Functional neuroimaging and electrophysiology studies are changing our understanding of patients with coma and related states. Some severely brain damaged patients may show residual cortical processing in the absence of behavioural signs of consciousness. Given these new findings, the diagnostic errors and their potential effects on treatment as well as concerns regarding the negative associations intrinsic to the term vegetative state, the European Task Force on Disorders of Consciousness has recently proposed the more neutral and descriptive term unresponsive wakefulness syndrome. When vegetative/unresponsive patients show minimal signs of consciousness but are unable to reliably communicate the term minimally responsive or minimally conscious state (MCS) is used. MCS was recently subcategorized based on the complexity of patients' behaviours: MCS+ describes high-level behavioural responses (i.e., command following, intelligible verbalizations or non-functional communication) and MCS- describes low-level behavioural responses (i.e., visual pursuit, localization of noxious stimulation or contingent behaviour such as appropriate smiling or crying to emotional stimuli). Finally, patients who show non-behavioural evidence of consciousness or communication only measurable via para-clinical testing (i.e., functional MRI, positron emission tomography, EEG or evoked potentials) can be considered to be in a functional locked-in syndrome. An improved assessment of brain function in coma and related states is not only changing nosology and medical care but also offers a better-documented diagnosis and prognosis and helps to further identify the neural correlates of human consciousness. [less ▲]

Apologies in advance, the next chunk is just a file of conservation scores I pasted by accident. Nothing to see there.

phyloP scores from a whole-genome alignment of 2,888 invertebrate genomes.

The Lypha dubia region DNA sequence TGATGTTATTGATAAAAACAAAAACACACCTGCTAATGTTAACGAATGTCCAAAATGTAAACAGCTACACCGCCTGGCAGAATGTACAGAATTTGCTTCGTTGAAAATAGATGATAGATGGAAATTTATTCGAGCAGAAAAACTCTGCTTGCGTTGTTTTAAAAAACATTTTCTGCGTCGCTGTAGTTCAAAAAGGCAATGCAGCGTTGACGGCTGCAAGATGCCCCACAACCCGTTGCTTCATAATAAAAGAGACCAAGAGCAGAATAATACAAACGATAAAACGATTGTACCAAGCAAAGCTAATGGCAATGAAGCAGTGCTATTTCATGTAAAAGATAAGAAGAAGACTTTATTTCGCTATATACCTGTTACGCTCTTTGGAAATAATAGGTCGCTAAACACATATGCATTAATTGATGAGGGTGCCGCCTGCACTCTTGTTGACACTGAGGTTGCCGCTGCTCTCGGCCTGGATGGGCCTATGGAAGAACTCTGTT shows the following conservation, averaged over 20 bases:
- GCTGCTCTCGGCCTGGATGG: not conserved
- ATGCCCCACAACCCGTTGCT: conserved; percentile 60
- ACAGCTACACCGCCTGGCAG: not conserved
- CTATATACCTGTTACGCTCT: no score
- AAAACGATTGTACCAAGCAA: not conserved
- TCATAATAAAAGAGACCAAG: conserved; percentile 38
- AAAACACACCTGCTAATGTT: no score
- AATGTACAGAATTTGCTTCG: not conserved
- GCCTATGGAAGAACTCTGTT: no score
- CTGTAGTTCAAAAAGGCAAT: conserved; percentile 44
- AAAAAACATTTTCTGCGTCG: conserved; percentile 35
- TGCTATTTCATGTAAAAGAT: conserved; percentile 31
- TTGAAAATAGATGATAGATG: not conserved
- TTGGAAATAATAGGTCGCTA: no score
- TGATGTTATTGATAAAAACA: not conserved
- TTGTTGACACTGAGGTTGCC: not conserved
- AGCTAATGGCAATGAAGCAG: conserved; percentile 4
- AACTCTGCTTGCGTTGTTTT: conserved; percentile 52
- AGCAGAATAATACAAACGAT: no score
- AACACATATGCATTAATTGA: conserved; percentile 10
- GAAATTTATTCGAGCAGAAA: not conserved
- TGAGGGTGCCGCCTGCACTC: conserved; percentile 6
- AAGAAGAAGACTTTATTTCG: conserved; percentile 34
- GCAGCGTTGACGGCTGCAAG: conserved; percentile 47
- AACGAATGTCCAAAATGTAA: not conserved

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See detailFrom Valeriana officinalis to cancer therapy: the success of a bio-sourced compound
Hamaïdia, Malik ULg; Barez, Pierre-Yves ULg; Carpentier, Alexandre ULg et al

in Biotechnologie, Agronomie, Société et Environnement = Biotechnology, Agronomy, Society and Environment (2016), 20